Topic #1: Land management policy today and in the future
The Future of Forestry Think Tank event began with an appropriate presentation looking at BC’s land management policy today and into the future by Josh Pressey from the Cariboo Regional Executive Director from the Ministry of Forests. Discussing how we can modernize forest policy in BC, Josh discussed the components of the plan which included meaningful reconciliation, considering resilient landscapes, competitive markets, fair returns on assets and sustainability and stewardship. The forest operations plan was also discussed and the importance of making it consistent with the forest landscape planning and the importance of maintaining a platform for communication for all stakeholders.
Ongoing questions relating to BC’s forest policy were then discussed in a World Café style discussion - this was my first time participating in this kind of discussion and I could not believe how much more engaging it was and a great way to encourage collaborative discussions.
A World Café is a structured conversational process that facilitates collaborative dialogue and sharing of knowledge and ideas among participants. It is designed to create an open and creative conversation that fosters collective exploration of complex issues. In this type of discussion, participants are divided into smaller groups and sit around tables or in a circle, and each table has a facilitator. The facilitators are responsible for guiding the conversation and ensuring that everyone has a chance to speak and be heard. After a set amount of time, participants move to a different table, and a new conversation begins based on the previous one. This allows for a diversity of perspectives and ideas to emerge, and for the group to build on the collective knowledge that is generated through the process.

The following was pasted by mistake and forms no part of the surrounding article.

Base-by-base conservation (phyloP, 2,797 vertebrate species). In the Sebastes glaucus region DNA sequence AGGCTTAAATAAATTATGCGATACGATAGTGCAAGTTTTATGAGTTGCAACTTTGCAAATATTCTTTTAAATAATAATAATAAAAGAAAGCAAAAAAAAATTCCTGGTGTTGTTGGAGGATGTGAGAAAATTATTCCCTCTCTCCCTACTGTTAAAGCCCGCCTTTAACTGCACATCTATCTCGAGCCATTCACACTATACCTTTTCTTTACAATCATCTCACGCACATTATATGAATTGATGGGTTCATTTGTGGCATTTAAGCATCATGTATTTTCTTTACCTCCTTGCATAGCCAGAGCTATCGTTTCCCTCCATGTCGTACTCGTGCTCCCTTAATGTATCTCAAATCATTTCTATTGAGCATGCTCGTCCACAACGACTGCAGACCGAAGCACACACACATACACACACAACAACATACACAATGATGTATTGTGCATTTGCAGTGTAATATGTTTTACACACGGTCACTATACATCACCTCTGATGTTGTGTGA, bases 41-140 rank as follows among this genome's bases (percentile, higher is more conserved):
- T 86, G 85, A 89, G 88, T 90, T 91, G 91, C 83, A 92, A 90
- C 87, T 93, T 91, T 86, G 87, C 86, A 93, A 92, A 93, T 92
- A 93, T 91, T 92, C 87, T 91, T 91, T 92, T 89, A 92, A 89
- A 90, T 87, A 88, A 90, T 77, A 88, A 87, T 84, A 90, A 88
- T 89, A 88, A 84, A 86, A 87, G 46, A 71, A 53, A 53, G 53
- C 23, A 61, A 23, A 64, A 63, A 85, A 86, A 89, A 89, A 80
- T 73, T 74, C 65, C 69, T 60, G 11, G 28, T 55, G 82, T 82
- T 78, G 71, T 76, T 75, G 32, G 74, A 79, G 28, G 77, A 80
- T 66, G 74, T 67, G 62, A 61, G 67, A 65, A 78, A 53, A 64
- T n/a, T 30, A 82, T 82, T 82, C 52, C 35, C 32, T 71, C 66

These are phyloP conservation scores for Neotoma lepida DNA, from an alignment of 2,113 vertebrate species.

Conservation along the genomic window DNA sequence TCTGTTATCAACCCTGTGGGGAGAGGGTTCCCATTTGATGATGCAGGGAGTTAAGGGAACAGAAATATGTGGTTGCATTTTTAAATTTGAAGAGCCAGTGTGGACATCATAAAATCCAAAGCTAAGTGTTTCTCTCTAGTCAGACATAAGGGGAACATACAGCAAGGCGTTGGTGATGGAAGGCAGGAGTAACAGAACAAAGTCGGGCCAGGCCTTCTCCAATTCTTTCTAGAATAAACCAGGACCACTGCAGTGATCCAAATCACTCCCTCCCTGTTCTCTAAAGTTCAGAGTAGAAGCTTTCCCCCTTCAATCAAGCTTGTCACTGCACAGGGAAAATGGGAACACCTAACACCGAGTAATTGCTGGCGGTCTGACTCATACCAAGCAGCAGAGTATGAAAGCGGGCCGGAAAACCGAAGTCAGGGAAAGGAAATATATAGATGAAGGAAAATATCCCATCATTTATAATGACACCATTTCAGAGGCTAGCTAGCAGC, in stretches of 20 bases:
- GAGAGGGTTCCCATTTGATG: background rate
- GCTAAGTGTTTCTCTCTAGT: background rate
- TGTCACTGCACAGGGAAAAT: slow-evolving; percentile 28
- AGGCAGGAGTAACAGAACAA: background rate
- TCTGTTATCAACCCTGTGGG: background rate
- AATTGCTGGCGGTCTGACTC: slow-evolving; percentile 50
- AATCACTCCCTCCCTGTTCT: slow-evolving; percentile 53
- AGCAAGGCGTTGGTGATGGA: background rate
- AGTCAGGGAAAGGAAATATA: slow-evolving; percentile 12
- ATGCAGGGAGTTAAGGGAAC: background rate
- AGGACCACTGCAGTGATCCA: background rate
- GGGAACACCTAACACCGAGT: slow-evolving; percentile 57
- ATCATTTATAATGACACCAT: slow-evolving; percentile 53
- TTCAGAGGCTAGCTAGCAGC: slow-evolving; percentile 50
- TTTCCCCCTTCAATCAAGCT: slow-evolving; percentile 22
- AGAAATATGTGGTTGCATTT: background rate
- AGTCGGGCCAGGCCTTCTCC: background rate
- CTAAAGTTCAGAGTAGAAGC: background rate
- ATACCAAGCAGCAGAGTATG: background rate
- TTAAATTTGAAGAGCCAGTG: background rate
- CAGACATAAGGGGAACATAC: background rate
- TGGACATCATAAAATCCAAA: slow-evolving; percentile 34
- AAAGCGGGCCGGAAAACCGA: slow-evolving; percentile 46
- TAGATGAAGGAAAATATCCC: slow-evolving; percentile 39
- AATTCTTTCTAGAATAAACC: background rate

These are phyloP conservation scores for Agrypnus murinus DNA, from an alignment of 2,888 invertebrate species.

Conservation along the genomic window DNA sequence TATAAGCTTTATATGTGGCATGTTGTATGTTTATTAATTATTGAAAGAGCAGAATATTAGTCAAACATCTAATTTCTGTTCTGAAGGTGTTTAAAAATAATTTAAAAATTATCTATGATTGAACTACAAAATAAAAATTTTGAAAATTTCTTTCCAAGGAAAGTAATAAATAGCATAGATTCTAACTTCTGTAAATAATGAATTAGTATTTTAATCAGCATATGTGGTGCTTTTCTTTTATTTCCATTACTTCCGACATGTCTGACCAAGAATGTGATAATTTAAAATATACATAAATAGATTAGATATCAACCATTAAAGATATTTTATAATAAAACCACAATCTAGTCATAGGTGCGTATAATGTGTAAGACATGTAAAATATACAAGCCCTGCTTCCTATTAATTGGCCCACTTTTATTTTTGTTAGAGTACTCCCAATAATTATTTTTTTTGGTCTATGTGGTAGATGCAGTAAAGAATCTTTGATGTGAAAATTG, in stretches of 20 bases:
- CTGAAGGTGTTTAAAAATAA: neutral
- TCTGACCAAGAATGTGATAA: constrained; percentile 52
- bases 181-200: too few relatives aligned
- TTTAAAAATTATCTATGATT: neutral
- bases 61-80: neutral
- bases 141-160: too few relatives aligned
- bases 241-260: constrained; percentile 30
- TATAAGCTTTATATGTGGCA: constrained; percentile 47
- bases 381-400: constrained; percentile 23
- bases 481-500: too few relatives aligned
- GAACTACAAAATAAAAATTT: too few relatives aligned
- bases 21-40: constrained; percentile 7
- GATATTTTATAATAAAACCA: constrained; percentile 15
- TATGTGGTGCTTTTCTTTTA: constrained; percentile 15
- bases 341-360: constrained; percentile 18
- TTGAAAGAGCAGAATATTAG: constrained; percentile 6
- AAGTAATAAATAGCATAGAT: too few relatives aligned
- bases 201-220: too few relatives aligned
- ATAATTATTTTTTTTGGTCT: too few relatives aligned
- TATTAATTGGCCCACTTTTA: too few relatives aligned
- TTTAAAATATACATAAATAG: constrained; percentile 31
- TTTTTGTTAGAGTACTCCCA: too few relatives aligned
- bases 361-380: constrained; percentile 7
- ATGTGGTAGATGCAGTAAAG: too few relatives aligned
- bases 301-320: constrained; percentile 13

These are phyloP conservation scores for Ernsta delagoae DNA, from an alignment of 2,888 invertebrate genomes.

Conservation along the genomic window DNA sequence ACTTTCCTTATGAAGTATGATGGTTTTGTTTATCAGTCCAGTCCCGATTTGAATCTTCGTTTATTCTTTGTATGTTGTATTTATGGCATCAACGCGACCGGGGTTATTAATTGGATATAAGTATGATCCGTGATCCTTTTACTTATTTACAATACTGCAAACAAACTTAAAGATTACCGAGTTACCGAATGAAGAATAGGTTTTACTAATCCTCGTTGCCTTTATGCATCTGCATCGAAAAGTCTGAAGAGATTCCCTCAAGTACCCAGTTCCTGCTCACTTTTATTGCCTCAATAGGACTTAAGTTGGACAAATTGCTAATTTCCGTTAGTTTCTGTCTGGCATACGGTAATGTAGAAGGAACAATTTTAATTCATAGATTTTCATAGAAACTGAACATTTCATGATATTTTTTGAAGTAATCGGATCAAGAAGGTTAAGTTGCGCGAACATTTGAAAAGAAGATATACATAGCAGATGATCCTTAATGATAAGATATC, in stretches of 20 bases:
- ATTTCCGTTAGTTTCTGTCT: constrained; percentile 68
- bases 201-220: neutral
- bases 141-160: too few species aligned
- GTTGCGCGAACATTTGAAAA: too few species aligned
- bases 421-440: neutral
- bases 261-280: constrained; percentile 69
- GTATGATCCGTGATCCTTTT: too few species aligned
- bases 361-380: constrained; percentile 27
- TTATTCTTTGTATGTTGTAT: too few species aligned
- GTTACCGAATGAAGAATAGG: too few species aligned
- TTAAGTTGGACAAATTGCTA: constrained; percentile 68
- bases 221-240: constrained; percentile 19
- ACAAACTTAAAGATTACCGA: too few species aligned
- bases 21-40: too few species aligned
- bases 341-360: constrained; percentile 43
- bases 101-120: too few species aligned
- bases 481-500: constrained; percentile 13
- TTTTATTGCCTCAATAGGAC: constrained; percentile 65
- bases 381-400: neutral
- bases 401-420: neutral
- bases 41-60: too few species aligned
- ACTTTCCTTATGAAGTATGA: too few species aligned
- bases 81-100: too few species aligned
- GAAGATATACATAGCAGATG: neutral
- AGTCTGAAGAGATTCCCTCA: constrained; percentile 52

Across 8 tables there were 4 questions up for discussion:
What does DRIPA mean, what does it look like, how do we make it work?
How do we engage “stakeholders” constructively without having a fight?
What does the outcome of a forest landscape plan look like?